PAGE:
• Super Ultra Deadrising 3 Display

    Over the past 6 months I’ve been working on an Expansion pack “Super Ultra Deadrising 3’ Arcade Remix Hyper Edition EX Plus Alphaand as part of the project I helped build with Jason Buchwitz an in-house display for the project. Here’s a little sample of what the sign was able to do, starting with just an idle animation every minute or so it enters into an attract mode where the sign lives up the name of the game… Massively over the top and completely awesome! Check out the video below and afterwards you can have a read of how the display was put together.



    The Sign is built mainly of foam core with graphics printed and glued to its surface, to illuminate the sign I used some 36mm Square 12V Digital RGB LED Pixels.


    These lights are individually addressable (4 Per Square) and can produce the full RGB gamut. I chained a couple of these strings together and fed them around the display, starting around the logo and then behind the flames. The lights are controlled via a controller Chip (WS2801) and take data via SPI or Serial Peripheral Interface. This data feed is sent from an Arduino  Due.



    This 84 MHz ARM Microcontroller looks after the sequencing of the display and can also control audio playback. The whole display is powered off  2x 12V power supplies for the Lights and a 5V power adapter for the Arduino. I’ll be going into a little more detail about the code and wire setup in future posts… Stay Tuned!


  • Netduino Powered Pumpkin

    Seeing as it’s getting closer to that time of the year when people walk around at night wearing ghastly clothing, no it’s not Talk like a Pirate Day; Halloween. As part of the festivities at work we have a yearly Best Costume and Pumpkin Carving competition. So I thought I would share with you our team’s 2nd place winning Pumpkin family.

    The Pumpkin Family

    Yes the pumpkin was suped up a little from the traditional pumpkin; the competition rules allowed for props to be used I decided to take it to the limit. In a last minute rush the night before the carving, I wired, programmed and sequenced the hardware.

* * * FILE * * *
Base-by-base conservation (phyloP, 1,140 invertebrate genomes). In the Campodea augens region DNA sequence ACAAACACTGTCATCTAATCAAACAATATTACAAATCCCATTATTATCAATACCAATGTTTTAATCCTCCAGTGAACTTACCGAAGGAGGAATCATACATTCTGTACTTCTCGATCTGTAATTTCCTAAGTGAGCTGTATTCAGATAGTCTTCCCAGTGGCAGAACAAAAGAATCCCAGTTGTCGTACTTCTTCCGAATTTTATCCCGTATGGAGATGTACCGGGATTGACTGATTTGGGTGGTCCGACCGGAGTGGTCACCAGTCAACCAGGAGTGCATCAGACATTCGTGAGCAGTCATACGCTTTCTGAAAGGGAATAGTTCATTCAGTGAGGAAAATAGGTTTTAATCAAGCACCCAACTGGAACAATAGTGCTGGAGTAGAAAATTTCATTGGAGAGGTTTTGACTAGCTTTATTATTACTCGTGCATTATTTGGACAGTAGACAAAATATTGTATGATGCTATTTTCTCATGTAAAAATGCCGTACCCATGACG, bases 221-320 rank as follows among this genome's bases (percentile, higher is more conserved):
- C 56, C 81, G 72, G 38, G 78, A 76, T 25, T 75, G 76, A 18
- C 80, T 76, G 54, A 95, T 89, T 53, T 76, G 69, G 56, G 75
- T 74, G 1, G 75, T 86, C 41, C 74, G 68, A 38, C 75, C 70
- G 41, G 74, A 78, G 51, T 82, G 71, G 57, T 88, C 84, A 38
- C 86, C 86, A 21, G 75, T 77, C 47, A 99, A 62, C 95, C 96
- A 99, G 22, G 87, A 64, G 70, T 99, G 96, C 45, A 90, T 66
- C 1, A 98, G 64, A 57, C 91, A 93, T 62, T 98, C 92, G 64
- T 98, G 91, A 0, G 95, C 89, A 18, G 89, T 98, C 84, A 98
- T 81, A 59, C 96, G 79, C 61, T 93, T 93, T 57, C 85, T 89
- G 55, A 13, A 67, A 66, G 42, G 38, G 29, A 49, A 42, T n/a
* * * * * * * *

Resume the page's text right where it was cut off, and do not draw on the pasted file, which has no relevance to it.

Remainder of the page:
The setup consisted of a Netduino (Micro-controller that is programmed in c#) for the brains, 4 LEDs (light emitting diode) for the eyes, 2 servos (motors that allow you to set the rotation of an arm between 0-180 degrees) for the eyes and eyebrows and a little speaker to play the theme tune.

    Once all the hardware was built, I created a very simple program to play the theme tune and sequence the movement of the servos and toggle the lighting of the LEDs. The first thing I wrote was the tone generator; to play a note I passed in the note (F#) and using a lookup table I had the note’s frequency, with this I set the speaker output pin to oscillate that frequency. Next I created an array of notes and duration’s, these were the base of the sequencer. Now having the music playing (Thanks goes to my wife who converted the sheet music to note and duration for me) I created the servo and LED tracks and set their timing.

    Netduino & wiring

    The only thing left to do was create an event handler that would fire off the sequence when I pressed a button on the NetDuino. The quality of the music was quite gritty, this was due to not having any smoothing electronics in place, but I kinda liked the classic sounding theme, so I left it.

    The eyes in the following image were bought at a dollar store and mounted on some wire as pivots then the servo and controller arms were mounted to some cardboard for easy installation.

    Inside the pumpkin

    So I hope this quick rundown of how I created the Pumpkin Family electronics has inspired you to go and make your pumpkin a little more high-tech.

    Happy Hacking!

  • Physical Technical Art

    Over the next couple of posts I’m going to be writing mainly on the topic of the emerging field of Physical Technical Art. So… what does that mean you say? Game Development in most parts is a software exercise; once concept art and motion capture has been digitized the remainder of production is mainly dedicated to DCC’s, Assets Pipelines and Code. Development can be fraught with unforeseen hurdles and challenges, some of these problems require a team to think outside the software box and this is where Physical Technical Art implements a solutions. In addition to solving hardware problems Physical Technical Art also aims to improve the human-computer interface (NUI), human to human interface and game interaction methods through the use of technology.

    A great example of a hardware solution is the XBox 360 Controller Monitor. This custom hardware enables the capture of the controller’s inputs (buttons and joysticks) and then displays the values on a small board. This board is then framed with the vision from the game and filmed, giving the reviewer a clear connection between the input and the time taken for it to be displayed on screen.

    The following video is a Tear Down of this hardware, a brief overview of the electronics used and how it captures and displays its data:

    Xbox 360 Controller Monitor (Tear Down)

    Latency is an important concern when developing a game, it changes how the game is played and if it’s too high the user may get frustrated ruining the experience. The Xbox 360 Controller monitor is a practical and simple solution to this important focus. Yes, input latency can be calculated within the devkit; but having a hardware solution ensures no overheads and enables testing for unprofileable games.

    Ben Heck’s Controller Monitor Intro Video

    Ben Heck’s Website

    Uno32 (Ardunio) Code: Macro_Controller.Zip

    Fair Child 8Bit Shift Register DataSheet

    If you use something like this or any other physical solutions in your studios, I would love to hear about it. You can contact me via the contacts tab or just leave a comment.